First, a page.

BAGHDAD (AFP) — Iraqi refugees are streaming back to their homeland, many to find their homes looted or damaged, Iraqi generals said on Sunday, adding that border congestion is throwing up new security challenges.
"We are receiving tremendous numbers of displaced families at the borders of Syria and Jordan," Major General Mohsen Abdul Hassan, head of Iraq's department of border enforcement, told a news conference in Baghdad.
Queues of vehicles at the borders transporting the refugees are creating problems for frontier guards trying to prevent the smuggling of arms, Mohsen said.
"We have difficulties dealing with the large numbers. There are long lines of vehicles," Mohsen said, adding his guards were already hard-pressed trying to intercept arms smugglers and insurgents attempting to cross into Iraq using forged passports.
Refugees crossing through the border posts were being subjected to intense searches, he added.
Iraqi government officials say thousands of families are heading back into Iraq, particularly from Syria, as violence levels drop in their homeland and attitudes harden in host countries.
An Iraqi official at Al-Walid border post between Syria and Iraq interviewed by state television Al-Iraqiyah said between 700 and 1,000 Iraqis are returning daily.
Only 100 to 200 people are crossing into Syria every day -- mainly for work -- as against the 1,000 or more who just months ago were fleeing the violence, said the official, asking not to be named.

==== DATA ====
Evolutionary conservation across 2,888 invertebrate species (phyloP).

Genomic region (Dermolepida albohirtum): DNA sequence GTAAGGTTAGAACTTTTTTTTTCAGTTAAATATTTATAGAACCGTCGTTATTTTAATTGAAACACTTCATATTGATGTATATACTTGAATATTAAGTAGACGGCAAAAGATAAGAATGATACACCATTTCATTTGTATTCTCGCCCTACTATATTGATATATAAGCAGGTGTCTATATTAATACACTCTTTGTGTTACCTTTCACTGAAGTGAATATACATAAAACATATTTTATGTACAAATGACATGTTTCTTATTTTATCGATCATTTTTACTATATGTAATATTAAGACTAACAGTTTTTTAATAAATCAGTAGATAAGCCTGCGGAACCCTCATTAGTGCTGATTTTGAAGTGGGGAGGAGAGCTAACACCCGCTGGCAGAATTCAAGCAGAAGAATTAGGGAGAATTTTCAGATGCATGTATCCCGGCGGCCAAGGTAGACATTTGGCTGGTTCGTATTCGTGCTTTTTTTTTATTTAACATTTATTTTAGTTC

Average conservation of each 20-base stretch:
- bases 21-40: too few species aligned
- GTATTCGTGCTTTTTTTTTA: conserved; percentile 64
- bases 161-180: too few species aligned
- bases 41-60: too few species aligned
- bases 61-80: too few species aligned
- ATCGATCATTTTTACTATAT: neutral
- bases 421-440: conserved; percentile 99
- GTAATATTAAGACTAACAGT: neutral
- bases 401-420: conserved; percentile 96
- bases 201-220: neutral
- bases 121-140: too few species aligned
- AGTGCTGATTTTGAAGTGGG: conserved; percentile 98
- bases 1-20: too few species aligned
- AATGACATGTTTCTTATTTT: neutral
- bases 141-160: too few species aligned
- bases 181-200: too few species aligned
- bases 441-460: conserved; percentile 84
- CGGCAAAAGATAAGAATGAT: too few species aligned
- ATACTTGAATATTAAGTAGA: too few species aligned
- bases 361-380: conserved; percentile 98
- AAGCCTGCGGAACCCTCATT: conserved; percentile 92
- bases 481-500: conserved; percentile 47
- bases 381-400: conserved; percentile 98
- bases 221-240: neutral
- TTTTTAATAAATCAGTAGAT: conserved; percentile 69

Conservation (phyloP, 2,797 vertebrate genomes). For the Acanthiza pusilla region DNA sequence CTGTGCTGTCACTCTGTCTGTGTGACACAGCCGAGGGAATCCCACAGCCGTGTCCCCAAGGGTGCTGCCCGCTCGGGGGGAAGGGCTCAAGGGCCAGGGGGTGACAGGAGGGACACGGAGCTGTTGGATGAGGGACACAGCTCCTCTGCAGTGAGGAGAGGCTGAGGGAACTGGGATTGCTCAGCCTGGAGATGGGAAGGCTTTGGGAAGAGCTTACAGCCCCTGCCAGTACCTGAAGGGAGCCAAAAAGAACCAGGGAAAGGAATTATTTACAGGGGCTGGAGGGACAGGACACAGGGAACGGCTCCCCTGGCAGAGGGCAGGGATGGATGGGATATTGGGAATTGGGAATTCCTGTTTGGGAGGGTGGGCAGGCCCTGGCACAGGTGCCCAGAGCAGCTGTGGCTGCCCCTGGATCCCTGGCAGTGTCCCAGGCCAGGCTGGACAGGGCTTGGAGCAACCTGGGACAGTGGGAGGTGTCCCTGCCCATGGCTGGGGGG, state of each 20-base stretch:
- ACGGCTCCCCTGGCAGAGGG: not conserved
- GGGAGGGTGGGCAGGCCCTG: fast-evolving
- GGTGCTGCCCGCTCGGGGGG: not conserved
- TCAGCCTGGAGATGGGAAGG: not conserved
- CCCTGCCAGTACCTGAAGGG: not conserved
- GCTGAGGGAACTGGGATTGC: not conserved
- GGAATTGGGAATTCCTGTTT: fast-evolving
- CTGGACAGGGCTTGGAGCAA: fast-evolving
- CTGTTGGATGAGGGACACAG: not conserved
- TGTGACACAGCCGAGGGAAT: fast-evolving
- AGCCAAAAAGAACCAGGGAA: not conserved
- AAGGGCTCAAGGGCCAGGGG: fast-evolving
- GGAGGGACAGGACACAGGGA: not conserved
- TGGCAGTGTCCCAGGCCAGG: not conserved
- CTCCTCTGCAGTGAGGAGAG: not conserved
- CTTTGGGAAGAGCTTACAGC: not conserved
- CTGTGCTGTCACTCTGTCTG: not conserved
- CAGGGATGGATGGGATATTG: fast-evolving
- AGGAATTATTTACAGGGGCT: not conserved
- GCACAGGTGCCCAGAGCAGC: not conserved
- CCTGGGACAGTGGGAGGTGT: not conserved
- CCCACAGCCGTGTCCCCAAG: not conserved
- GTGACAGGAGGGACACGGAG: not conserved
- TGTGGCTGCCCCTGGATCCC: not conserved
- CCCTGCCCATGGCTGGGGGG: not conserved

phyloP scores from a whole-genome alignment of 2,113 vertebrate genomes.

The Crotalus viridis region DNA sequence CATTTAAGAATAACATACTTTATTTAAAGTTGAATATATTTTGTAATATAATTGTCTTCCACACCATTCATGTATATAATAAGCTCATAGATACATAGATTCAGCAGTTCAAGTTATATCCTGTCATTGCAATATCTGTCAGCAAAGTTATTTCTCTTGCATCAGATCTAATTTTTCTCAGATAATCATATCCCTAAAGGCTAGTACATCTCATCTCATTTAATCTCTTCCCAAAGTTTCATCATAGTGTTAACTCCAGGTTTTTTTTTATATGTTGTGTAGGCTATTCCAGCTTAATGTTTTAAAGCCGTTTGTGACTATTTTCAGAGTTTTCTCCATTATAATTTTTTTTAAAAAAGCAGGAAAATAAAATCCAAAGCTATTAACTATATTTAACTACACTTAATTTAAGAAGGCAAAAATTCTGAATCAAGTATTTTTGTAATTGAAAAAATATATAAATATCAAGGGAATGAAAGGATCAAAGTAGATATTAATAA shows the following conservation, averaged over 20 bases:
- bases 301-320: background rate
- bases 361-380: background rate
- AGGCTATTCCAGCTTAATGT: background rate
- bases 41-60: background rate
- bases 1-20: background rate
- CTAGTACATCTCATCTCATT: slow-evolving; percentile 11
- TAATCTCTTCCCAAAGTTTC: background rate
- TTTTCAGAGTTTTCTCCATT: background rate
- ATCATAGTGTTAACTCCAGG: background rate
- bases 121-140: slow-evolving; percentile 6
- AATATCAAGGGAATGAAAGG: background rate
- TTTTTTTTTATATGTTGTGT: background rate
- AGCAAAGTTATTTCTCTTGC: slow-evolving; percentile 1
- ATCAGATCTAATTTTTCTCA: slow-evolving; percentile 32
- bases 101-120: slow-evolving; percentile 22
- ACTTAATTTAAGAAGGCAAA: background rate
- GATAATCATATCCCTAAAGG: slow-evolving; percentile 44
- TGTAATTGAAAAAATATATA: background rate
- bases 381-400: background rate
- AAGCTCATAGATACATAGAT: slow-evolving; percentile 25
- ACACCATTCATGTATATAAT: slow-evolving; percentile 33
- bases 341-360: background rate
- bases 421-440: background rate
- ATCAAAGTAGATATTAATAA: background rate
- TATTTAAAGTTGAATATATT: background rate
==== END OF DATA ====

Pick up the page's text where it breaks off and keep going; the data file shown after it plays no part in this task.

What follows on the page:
Major General Adnan Jawad Ali, deputy commanding general of Iraq's ground forces, told the news conference that some refugees were arriving home, particularly to Baghdad, to find their houses damaged or looted.
The Iraqi military was deploying in areas where refugees were returning to provide security but it was up to the government, Adnan said, to deal with the problems of damaged or destroyed houses.
The United Nations, meanwhile, said the number of returning refugees had become a "flow".
UN envoy Staffan de Mistura met Iraq's Immigration and Refugees Minister Abdel Samad Rahman Sultan on Saturday and pledged UN support.
Mistura had "discussed with him the issue of United Nations assistance to the current flow of returning refugees and internally displaced people," a UN Assistance Mission for Iraq (UNAMI) statement said.
Meanwhile the UN refugee agency said it is preparing to provide "up to 5,000 families with material assistance including blankets, kitchen equipment and other material support to help in the returnees' reintegration in their communities."
In Geneva, the agency said Saturday it "does not believe that the time has come to promote, organise or encourage returns" given the volatile and unpredictable security situation in Iraq.
"Presently, there is no sign of any large-scale return to Iraq," said UNHCR spokeswoman Jennifer Pagonis.
But US military spokesman in Iraq, Rear Admiral Gregory Smith, said the reality on the ground was different.
"The UN has clearly recognised that there are returning refugees and that the numbers are significant -- the numbers of individuals returning to their neighbourhoods in Baghdad has been noticeable," he told the news conference.
More than 1.4 million Iraqis have fled to Syria since the US-led invasion of 2003, but they are coming under increased bureaucratic and financial pressure as the country's social infrastructure struggles to cope.
According to a survey released last Tuesday week by Norway's independent Fafo research foundation, around 500,000 Iraqis now live in neighbouring Jordan after fleeing the violence at home.
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